Next clip is a photo of Leslie. She is wearing dark lipstick, her hair is black with blonde higlights, and she wears a black dress. It is a closeup photo. The text reads: Leslie is incredible and compassionate! 

She loves supporting fellow disabled people of any age in finding a career.

She leads with honesty when sharing her daily life struggles that come from having a spinal cord injury. .

She’s also co-founder of the Quad Squad. It’s a Delmarva spinal cord injury FB group. Leslie Jefferson.”

Next clip says: “Thanks for watching the video! Subscribe to my channel for more disability content!” There is a Bitmoji of Dominique; she has olive skin, dark curly hair, wears jeans, a sweater, and checkered Vans. At the bottom is the The Girl in the Pink Wheelchair logo

Final clip reads: “Contact me and let’s talk!

Email: thegirlinthepinkwheelchair@gmail.com

Website: thegirlinthepinkwheelchair.com 

Instagram, Facebook, Twitter: @TheGirlInThePinkWheelchair

@TheGirlInThePinkWheelchair

@DominiqueSessa

Thank You to Those Roll Up Their Sleeves: Words from the (FULLY!) Vaccinated

background is a person wearing a white lab-coat and blue medical glove. They are holding a syringe in their hand. On the image is text that reads, "I want my community to be safe. Without all of us doing our part together, it is simply not possible to be safe. We won't be safe until all of us step up and do the actions necessary - even if it means being brave and doing something we don't want to do. Sometimes the bravest actions require doing something scary for the greater good. Thank you if you are willing to do that." At the corner is the logo of The Girl in the Pink Wheelchair.
Image ID: background is a person wearing a white lab-coat and blue medical glove. They are holding a syringe in their hand. On the image is text that reads, “I want my community to be safe. Without all of us doing our part together, it is simply not possible to be safe. We won’t be safe until all of us step up and do the actions necessary – even if it means being brave and doing something we don’t want to do. Sometimes the bravest actions require doing something scary for the greater good. Thank you if you are willing to do that.” At the corner is the logo of The Girl in the Pink Wheelchair.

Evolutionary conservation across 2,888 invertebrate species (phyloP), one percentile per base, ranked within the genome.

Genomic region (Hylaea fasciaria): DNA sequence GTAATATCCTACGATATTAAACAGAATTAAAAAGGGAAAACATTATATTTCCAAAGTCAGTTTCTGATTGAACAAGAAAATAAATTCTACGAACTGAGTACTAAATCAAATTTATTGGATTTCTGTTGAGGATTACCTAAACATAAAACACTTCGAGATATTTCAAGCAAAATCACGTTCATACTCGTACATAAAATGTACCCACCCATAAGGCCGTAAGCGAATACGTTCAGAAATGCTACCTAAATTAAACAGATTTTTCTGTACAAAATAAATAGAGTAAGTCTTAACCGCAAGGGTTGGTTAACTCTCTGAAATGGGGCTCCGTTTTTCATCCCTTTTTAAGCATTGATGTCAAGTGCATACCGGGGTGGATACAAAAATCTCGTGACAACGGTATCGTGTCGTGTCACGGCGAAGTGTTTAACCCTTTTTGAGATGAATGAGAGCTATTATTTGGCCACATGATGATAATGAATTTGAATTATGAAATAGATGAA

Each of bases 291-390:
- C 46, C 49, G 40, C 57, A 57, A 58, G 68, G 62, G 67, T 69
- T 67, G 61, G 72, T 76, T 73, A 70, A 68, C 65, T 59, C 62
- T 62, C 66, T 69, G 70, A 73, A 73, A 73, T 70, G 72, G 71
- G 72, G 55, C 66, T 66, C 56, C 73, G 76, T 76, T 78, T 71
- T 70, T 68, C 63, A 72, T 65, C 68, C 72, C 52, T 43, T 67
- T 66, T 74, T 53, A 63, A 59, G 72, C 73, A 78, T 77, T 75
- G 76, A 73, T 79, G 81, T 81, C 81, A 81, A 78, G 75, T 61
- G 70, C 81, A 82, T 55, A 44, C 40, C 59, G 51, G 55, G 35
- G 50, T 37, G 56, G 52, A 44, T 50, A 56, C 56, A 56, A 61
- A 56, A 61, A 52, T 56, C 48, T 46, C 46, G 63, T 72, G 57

I received my second vaccine on the 6th of April. I cannot put into words what I feel. None of us thought we would live during a pandemic. I imagine that our ancestors felt this way as they braved pandemics, too. Yet – they survived, too.

Each time that I rolled up my sleeve, I met the nurse who was vaccinating me with such gratitude. I do not recall ever feeling so happy to be this vaccinated before.

I have survived over a year with isolation. I would be lying if I said that I did not feel the isolating aspects of a pandemic. The need to always disinfect, the fear associated. There is a reality of being disabled and living in a pandemic that is unforgotten.

It seems never-ending– and yet, here we are. We have a solution. People are signing up to do vaccines, people are taking them – despite reservations, and people have hope.

I did not take photos of my vaccine nor of the vaccine site. I chose not to share this because I know many people require and NEED this vaccine and cannot get it yet. We have barriers to overcome. We have to overcome the physical barriers, the language barriers, the barriers of caregivers who may not allow their disabled family members to get them (this is a reality), and so many more. We need to dismantle them all.

Those photos should greet you with feelings of warmth if you are scared. I know it can be hard to show you something if you feel that it is out of reach for you.

Instead, I am writing you words. These are words I pen from my soul and my heart. These are words written by a young woman who is asking you to please listen.

Some disabled people who live with immunodeficiency have it to extremes and cannot make vaccine antibodies. When they get a vaccine, they do not produce the antibodies. When you choose to be vaccinated, you are protecting those people. I have a mild immunodeficiency and NMD– and the common cold (if you believe COVID-19 is one) is a killer for me.